The Return of Jarv’s Birthday Series- Sin City: A Dame to Kill For (2014)

sin-city2

I’d completely repressed the fact that we’d done these bloody birthday series, which come complete with the added bonus of only being stopped by the reviewers’ actual death. Anyhoo, as I’m still on the unemployment train, I thought I’d have a look to see what treasures 2012, 2013, 2014 and 2015 had left for me before my imminent birthday this year. So, having briefly perused Wikipedia, I was quite pleased to see a palatable list that I’ve already (for the most part) seen and, more importantly, didn’t hate. My provisional list is: Premium Rush, You’re Next, Sinister 2 and, for 2014 and today’s entry, Sin City: A Dame to Kill For. I’ll also update the scores for the first run through after I catch up with 2016’s entry.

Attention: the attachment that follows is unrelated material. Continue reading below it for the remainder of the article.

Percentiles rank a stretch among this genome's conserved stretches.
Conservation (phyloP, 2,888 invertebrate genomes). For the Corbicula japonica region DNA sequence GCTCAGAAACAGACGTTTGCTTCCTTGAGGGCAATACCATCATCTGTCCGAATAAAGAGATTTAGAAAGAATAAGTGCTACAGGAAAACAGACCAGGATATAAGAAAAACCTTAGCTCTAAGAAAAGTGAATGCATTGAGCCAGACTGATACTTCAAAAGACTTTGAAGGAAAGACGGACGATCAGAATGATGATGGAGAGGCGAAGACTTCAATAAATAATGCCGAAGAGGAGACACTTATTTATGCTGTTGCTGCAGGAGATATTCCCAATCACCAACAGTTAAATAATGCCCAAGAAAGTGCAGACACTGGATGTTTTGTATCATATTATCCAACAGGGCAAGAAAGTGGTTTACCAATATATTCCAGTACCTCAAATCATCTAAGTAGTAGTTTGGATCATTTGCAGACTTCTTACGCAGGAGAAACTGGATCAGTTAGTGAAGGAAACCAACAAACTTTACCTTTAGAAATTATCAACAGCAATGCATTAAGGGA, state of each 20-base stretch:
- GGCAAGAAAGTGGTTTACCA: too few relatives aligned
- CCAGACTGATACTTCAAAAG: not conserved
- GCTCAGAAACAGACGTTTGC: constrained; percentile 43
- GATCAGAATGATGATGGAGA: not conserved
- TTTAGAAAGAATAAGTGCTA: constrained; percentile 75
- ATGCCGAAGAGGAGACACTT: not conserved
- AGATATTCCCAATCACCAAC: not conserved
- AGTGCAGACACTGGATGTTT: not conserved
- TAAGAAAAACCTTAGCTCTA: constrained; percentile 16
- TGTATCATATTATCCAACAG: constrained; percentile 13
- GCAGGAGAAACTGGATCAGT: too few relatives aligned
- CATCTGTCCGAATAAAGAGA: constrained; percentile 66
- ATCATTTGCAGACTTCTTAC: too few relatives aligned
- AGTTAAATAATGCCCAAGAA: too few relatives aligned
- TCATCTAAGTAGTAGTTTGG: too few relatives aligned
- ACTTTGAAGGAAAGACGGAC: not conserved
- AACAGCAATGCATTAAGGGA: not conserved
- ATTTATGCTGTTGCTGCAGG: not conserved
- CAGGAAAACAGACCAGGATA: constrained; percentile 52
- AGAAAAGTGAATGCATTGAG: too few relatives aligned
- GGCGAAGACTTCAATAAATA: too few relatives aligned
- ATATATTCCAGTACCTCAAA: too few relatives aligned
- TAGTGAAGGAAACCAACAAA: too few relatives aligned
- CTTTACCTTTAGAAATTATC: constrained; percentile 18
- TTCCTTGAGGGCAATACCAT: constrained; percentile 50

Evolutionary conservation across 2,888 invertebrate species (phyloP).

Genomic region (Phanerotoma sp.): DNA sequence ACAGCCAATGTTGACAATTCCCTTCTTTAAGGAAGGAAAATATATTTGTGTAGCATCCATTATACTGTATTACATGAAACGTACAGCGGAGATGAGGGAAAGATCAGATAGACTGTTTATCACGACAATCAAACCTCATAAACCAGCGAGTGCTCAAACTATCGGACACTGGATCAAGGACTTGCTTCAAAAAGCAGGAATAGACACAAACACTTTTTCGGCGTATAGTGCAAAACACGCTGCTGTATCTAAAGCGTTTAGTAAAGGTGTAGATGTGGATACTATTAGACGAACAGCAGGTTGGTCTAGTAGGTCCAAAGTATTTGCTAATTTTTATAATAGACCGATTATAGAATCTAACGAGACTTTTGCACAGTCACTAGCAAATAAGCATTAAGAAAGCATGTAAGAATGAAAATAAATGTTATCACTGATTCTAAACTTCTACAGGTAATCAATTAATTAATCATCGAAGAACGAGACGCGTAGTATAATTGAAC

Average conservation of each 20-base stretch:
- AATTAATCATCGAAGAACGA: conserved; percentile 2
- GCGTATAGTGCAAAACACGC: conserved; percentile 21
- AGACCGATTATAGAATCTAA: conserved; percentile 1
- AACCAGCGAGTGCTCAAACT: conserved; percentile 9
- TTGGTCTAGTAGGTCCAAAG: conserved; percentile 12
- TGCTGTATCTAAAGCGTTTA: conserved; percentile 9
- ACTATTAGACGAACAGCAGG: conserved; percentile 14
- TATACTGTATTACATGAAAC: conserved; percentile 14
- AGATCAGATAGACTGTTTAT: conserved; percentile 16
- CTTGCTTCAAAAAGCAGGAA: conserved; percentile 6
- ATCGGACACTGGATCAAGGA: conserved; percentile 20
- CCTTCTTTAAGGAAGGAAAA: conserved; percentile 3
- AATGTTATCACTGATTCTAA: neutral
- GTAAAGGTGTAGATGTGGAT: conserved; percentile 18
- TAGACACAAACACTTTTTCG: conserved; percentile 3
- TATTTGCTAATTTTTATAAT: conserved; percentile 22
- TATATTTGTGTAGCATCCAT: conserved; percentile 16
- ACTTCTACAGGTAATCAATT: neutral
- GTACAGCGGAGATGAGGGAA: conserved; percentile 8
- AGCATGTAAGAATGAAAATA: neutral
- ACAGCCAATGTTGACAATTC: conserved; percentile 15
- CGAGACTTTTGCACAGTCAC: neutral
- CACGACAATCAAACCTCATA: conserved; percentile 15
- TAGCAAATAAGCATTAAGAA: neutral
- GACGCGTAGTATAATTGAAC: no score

Contains new material written especially for Werewolves on the Moon that isn’t as good as the material that has already been published in this series (heh) and spoilers below

I quite like Robert Rodriguez’ 2005 adaptation of Frank Miller’s Sin City. I’m not really sure why, but if I had to speculate, I suppose because it’s the kind of pulpy sleazy material that tends to appeal to my tastes. It didn’t hurt that it looked great (for the time), had some very solid acting in it from a decent ensemble cast, a good smattering of boob and enough violence to offend the Geneva Convention. So, I have to say I was mildly curious when I heard they were doing a quasi-sequel to it. Unfortunately, the passage of time had not been kind, in that the original wasn’t that fresh any more (particularly not from a visuals point of view), and the public was mostly completely indifferent to the possibility of a return to Basin City. Thus, as is the way with these things, it tanked like a Sherman and I doubt that we’ll see a Sin City 3, which is a bit of a relief for reasons that will become apparent.

Sin City 2 Eva Green

Clearly not the sort of girl you take home to meet the parents, for obvious reasons.